Child care assistance for low-income working families is only one way of ensuring that work pays more than welfare. Also needed, Lerman notes, are health insurance, child support, and the EITC. Without these, welfare reform may satisfy the public demand that people work in return for assistance, but will move very few families out of poverty.

Welfare Reform: An Analysis of the Issues

ISSUE THREE: The Effect of Time Limits

Current proposals would permit states to establish their own time limits for AFDC but deny federal funds to those on welfare longer than five years. The question addressed in Chapters 78, and 9 is the likely consequences of cutting off all cash assistance.

In Chapter 7, LaDonna Pavetti finds that welfare recipients often leave the rolls within a year or two but many return almost as quickly. Looked at over a lifetime (that can include multiple spells), 42 percent end up receiving benefits for less than two years. Only 35 percent stay on for more than five years. Because these long-stayers accumulate on the rolls, however, 76 percent of current recipients are in the midst of a five-year or longer stay. Moreover, these long-stayers are a particularly disadvantaged group. Half enter AFDC with no work experience and 63 percent have less than a high school education.

In Chapter 8, Sheila Zedlewski and I estimate the effects of the PRA on welfare caseloads and costs and assess how states and individuals are likely to respond. We find that if the PRA were fully in effect, about 42 percent of the current caseload would lose their eligibility (primarily because of the time limit) and another 30 percent would receive lower benefits. (Because the new rules would be phased in gradually, not all these effects would occur immediately.) As eligibility and benefits were cut, federal and state welfare costs would shrink commensurately. But it would take time for these savings to materialize. In the shorter run, states would have to use their own resources to finance any growth in the caseload induced by a recession or demographic trends, as well as any expenses associated with moving people into jobs. These estimates of the effects of the PRA assume no changes in individual or state behavior, both of which are likely in response to the federal policy and budget changes now under consideration. Individuals are likely to work more under the threat of a benefit cutoff, while states are likely to spend less under a fixed block grant, with ultimate effects that are difficult to predict.

A more critical issue is what happens to recipients who lose all eligibility for welfare as the result of a federal or state time limit. Sandra and Sheldon Danziger argue in Chapter 9 that many recipients reaching a time limit will seek but not find steady employment. They base this conclusion on a number of studies of the low-wage labor market, but particularly on the experiences of former recipients of General Assistance in Michigan, a program the state terminated in 1991. Looking at the principal source of cash support received by this group two years later, they find that only 20 percent were employed in a formal job while another 17 percent held casual jobs. More than a third had found their way onto other benefit programs (most frequently disability benefits), and the remainder were relying on family or friends or had no known source of income. Looking just at a subsample of this group with characteristics similar to those on AFDC, the Danzigers find that 46 percent of them were employed if they had at least a high school degree and 28 percent if they did not. Combined with Pavetti’s evidence on the characteristics of long-stayers, this suggests that only about one-third of welfare recipients who lose assistance after five years are likely to be employed two years later.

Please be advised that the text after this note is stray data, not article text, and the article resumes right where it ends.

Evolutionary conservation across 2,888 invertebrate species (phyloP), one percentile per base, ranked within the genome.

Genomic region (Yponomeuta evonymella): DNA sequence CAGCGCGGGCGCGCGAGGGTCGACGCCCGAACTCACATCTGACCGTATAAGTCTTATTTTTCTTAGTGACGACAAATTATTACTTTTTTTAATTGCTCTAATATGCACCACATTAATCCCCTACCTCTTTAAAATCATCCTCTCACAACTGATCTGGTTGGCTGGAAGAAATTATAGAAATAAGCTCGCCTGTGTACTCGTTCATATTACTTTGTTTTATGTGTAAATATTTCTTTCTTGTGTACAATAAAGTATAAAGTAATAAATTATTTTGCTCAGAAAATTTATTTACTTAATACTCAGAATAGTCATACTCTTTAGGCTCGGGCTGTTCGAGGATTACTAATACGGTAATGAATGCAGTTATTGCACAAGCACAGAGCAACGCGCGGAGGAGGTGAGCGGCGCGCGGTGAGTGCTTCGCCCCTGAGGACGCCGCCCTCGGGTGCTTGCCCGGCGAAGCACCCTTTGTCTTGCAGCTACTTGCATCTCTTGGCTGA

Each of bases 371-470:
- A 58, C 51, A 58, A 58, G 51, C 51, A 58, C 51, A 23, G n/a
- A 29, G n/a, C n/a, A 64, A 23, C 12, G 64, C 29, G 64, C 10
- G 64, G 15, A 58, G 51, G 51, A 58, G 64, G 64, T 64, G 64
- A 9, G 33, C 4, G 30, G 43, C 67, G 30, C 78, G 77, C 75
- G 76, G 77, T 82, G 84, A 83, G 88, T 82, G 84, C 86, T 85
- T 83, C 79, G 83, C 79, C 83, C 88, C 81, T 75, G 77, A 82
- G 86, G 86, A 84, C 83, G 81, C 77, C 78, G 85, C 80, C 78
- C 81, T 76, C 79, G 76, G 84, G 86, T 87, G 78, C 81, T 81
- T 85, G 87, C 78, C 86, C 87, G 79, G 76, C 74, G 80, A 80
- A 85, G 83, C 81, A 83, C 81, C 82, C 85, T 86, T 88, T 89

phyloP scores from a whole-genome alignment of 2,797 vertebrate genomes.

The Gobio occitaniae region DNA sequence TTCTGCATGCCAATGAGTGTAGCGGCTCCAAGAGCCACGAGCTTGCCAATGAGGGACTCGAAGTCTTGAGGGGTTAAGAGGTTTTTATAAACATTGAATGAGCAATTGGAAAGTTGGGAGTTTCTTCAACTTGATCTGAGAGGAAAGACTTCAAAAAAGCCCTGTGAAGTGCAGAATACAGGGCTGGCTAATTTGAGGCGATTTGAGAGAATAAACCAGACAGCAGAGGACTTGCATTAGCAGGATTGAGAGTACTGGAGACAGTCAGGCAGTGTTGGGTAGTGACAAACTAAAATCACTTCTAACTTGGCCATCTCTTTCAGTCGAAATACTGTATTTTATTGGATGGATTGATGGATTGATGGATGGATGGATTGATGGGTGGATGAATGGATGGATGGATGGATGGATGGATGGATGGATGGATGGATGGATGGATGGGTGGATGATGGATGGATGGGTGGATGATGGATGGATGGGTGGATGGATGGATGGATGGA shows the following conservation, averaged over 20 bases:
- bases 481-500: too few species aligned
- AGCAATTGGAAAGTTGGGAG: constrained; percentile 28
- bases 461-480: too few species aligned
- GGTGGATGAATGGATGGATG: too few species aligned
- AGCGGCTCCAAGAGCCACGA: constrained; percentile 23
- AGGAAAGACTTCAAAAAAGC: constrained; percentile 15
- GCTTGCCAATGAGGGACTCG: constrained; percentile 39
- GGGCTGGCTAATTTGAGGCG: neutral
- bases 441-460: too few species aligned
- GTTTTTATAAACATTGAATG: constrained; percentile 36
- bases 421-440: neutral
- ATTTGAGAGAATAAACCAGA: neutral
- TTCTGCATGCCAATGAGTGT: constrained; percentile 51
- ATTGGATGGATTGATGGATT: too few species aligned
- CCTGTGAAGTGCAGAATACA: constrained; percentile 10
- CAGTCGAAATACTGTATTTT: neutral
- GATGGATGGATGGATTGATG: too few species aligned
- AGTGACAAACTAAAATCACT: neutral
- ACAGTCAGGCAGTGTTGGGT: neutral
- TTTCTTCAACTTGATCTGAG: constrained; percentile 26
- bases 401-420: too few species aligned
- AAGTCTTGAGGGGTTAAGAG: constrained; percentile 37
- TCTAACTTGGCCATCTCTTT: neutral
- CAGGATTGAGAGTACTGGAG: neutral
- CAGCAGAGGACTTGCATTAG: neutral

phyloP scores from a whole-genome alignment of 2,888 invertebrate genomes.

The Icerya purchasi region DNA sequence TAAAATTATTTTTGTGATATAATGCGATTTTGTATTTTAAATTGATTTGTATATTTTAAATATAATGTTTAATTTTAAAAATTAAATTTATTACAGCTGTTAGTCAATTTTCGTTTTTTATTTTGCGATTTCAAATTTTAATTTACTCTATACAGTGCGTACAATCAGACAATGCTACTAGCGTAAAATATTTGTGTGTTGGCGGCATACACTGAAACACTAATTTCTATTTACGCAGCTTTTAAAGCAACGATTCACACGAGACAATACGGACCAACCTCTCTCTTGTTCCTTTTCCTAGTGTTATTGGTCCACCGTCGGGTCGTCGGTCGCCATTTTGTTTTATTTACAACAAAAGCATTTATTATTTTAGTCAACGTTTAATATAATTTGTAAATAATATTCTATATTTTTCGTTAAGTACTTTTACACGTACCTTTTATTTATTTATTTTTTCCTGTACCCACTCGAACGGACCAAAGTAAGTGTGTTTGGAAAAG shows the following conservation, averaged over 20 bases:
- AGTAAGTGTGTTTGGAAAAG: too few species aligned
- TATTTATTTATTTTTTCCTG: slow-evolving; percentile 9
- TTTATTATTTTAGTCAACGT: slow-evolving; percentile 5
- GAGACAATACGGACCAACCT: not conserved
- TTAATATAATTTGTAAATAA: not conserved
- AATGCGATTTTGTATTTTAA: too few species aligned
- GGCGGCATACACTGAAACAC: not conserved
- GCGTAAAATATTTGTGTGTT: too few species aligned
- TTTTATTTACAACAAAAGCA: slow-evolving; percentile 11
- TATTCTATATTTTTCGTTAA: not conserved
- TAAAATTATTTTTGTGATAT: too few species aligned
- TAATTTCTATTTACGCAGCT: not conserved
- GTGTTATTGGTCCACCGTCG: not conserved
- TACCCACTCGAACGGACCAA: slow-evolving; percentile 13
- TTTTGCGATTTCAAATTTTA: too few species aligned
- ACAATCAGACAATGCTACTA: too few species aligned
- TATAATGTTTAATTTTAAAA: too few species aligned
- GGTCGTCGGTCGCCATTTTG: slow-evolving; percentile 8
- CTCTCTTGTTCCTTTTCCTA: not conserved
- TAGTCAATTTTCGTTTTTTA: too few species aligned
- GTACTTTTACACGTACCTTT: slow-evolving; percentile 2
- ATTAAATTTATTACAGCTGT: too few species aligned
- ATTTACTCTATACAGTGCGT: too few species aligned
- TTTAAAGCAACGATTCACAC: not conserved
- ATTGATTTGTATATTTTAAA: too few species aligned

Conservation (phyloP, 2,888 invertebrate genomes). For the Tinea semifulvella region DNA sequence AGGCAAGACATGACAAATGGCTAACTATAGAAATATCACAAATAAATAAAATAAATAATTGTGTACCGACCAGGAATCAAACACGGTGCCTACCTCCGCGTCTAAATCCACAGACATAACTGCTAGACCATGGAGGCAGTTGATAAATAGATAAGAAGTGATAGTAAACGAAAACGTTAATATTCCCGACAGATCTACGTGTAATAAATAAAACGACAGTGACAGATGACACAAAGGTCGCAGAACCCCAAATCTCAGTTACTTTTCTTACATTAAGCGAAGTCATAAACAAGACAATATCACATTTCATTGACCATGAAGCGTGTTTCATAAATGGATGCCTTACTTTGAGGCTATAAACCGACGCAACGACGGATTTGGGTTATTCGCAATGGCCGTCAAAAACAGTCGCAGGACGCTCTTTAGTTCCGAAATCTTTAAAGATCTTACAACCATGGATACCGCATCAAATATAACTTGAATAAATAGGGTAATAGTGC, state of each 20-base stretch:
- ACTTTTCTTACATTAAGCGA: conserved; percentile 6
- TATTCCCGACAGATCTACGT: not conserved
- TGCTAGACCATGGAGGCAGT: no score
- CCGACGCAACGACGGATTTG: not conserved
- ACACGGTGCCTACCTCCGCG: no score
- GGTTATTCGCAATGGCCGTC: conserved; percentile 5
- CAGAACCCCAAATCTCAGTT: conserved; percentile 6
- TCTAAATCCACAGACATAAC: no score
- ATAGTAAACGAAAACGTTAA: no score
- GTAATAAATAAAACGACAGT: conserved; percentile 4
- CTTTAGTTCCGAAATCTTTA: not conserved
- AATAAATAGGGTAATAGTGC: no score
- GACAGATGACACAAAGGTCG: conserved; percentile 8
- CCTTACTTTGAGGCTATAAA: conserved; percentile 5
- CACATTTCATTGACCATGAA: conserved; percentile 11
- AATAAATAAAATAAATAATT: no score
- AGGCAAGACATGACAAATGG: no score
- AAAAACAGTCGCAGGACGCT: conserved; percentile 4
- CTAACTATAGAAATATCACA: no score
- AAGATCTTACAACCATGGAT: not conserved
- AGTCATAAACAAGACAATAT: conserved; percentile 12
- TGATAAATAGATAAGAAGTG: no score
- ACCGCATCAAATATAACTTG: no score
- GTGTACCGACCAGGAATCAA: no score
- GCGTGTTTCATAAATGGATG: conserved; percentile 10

Welfare Reform: An Analysis of the Issues

ISSUE FOUR: Preventing Dependency

Precisely because it is so difficult to make welfare recipients self-sufficient, there is a growing consensus that more effort should be devoted to preventing dependency in the first place. This means paying attention to a wide range of issues, including declining job prospects for the unskilled (especially men) and widespread deficiencies in the education system. However, two problems believed to be closely linked to welfare dependency have received special attention: rising rates of out-of-wedlock childbearing, especially among teenagers, and low levels of child support from the fathers of children on AFDC.